A web services consultancy based in London, Outlandish is a worker owned cooperative. They spend their member dividends in Cobudget as a way to fund new work that they care about. This is an interview with a member about how they have been using Cobudget.
How do they use cobudget? To democratically distribute their dividends to all cooperative members and make it easy for them to invest it in work they care about.
What type of activities do they fund? New tech products, social impact projects that need software, match funding of international initiatives.
Cobudgeting for Outlandish is the means of democratically distributing our surplus and enabling everyone to be involved in spending it.
At every quarter-end our finance team calculates our net margin (surplus) for the quarter. We use Toggl (time tracking) and some spreadsheet work to distribute the surplus proportionally to the amount that people have worked. We update people’s funds in Cobudget accordingly, by uploading the output of this spreadsheet in the tool.
There is no system integration with Cobudget - i.e. this is all a manual process.
We have guidelines on the types of project that can be proposed through Cobudget and who can propose them. These guidelines change over time, depending on the strategic direction of the coop. At the start there was an explicit tech-for-good focus; more recently the emphasis has been on investing in Outlandish’s mission, particularly helping grow Outlandish’s business.
When a project is fully-funded we run it as we would any other project. All the funds spent on the project are coded into our other systems, such that it is eventually accounted for as “noncommercial spending” in our accounting software (Xero) - i.e. it subtracts from our surplus.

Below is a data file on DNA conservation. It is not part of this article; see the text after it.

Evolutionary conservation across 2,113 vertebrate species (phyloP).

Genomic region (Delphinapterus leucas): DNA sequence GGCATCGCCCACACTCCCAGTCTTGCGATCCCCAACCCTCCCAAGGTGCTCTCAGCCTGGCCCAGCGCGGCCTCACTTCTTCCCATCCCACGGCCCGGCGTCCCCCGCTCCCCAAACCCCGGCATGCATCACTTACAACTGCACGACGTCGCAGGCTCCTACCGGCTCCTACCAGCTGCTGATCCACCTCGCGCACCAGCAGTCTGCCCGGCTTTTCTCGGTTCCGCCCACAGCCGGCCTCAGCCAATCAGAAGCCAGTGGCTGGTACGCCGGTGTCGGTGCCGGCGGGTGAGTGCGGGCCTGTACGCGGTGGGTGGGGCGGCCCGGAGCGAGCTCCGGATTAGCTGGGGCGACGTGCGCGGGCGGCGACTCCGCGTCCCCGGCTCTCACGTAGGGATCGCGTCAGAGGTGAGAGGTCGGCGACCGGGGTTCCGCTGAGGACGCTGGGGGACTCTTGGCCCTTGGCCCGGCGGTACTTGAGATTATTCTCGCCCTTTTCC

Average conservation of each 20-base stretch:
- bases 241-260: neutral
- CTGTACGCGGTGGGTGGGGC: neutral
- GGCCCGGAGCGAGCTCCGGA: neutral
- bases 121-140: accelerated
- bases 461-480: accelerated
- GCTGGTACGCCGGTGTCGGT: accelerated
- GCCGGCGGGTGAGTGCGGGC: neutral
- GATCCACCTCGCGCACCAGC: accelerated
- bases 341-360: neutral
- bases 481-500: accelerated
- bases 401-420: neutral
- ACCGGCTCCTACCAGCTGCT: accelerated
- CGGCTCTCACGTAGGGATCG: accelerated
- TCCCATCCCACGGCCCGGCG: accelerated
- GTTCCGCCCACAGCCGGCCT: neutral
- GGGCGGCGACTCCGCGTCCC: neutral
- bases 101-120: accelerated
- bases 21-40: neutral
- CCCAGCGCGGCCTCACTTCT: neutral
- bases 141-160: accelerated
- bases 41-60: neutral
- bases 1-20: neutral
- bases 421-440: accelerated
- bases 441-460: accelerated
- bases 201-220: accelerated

Here are some interesting guidelines for Outlandish’s use of Cobudget:
Cobudget is not for “business as usual” (BAU) work - it is spending our surplus. All BAU work should come out above the bottom line, not below.
We discourage people from proposing and self-funding their own projects. I.e. we like to see multiple people buy into a project by contributing to the funding.
We discourage people from “sitting” on their funds, and have discussed altering the distribution algorithm to correct for “hoarders”.
Projects must be resourced and managed with the same rigour as external, client projects.
Daugher of Social Monitor: a big investment by Outlandish to develop an existing system into a product offering. With no sales opportunities in the pipeline, this is a great example of how Cobudget enables and encourages us to spend our surplus on long-term investment.
One of our favourite clients (a research organisation fighting corruption in Papua New Guinea) brought us a great project idea. We identified some additional tech we could build - stuff that would be good for them and interesting for us - so we _match-funded _their budget. This was a huge success, juxtaposed against some other failed projects where Outlandish provided 100% of the funding. It was an eye-opener just how complicated the maths can get around match-funding!
In the formative days of SuperGlobal, we Cobudgeted a small piece of work to contribute to the codebase of an international project team desperately in need of extra resource. This helped SuperGlobal understand what model to develop in their attempts to connect latent tech capacity in the UK with global organisations attempting social change.
NHS Cuts, Vote for Policies, Unelectable, Jeremy Corbyn’s Homepage: four projects that were spun up very quickly after the UK’s 2017 snap election was announced. Although the projects had mixed success, all of them were great examples of how Cobudget allowed the team at Outlandish to leverage our surplus to respond quickly and build the tech we wanted to see built.
What Women Want: a failed project; a great example of what happens if you offer people free stuff: they say yes, without realising they’re not fully committed! A _learning experience _for Outlandish
Because we run Cobudget at the end of our financial process (i.e. we do all the accounts in a standard way, identify the surplus, and then Cobudget the surplus only) the overall impact on the way we make decisions about money and resources is limited.
That said -
It was easy to spend small amounts of surplus (<£5,000), because an individual member could sign this off themselves. But it was hard to do anything bigger than that because there was no defined framework on how to make those decisions.
This could have been defined without using Cobudget, of course. But with Cobudget, not only is the spending of the surplus now transparent, but anybody working at Outlandish can propose projects, and funds can be distributed directly to individuals. It is the combination of these three elements that make it so transformative for how we manage our surplus.